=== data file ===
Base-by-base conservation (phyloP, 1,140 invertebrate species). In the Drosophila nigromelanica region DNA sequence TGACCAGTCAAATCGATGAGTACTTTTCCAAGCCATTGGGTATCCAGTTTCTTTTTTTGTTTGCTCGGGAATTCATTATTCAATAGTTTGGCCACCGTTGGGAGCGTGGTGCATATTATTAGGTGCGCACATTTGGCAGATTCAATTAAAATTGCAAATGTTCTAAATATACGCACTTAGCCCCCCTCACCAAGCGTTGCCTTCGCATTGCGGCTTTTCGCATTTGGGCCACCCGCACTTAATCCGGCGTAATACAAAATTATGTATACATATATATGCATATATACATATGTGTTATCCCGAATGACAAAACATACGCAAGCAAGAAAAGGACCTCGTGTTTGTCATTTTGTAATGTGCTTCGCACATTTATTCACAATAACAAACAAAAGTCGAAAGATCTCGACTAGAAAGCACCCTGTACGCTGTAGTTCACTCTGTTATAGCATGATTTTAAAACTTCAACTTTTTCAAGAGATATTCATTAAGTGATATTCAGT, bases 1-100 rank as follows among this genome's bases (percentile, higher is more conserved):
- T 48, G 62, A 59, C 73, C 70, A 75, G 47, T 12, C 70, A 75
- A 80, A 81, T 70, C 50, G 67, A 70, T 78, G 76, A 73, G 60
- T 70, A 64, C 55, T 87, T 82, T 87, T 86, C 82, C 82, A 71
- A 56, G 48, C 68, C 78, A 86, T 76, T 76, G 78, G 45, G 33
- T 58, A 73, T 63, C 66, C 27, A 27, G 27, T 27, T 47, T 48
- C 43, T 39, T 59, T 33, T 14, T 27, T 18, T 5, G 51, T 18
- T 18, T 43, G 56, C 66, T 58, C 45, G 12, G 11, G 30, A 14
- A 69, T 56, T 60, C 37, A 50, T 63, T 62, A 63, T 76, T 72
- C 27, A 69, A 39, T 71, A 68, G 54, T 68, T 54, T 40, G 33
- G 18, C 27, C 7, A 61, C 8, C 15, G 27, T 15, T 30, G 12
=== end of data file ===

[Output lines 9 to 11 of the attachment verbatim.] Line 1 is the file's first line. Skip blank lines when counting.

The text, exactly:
- A 69, T 56, T 60, C 37, A 50, T 63, T 62, A 63, T 76, T 72
- C 27, A 69, A 39, T 71, A 68, G 54, T 68, T 54, T 40, G 33
- G 18, C 27, C 7, A 61, C 8, C 15, G 27, T 15, T 30, G 12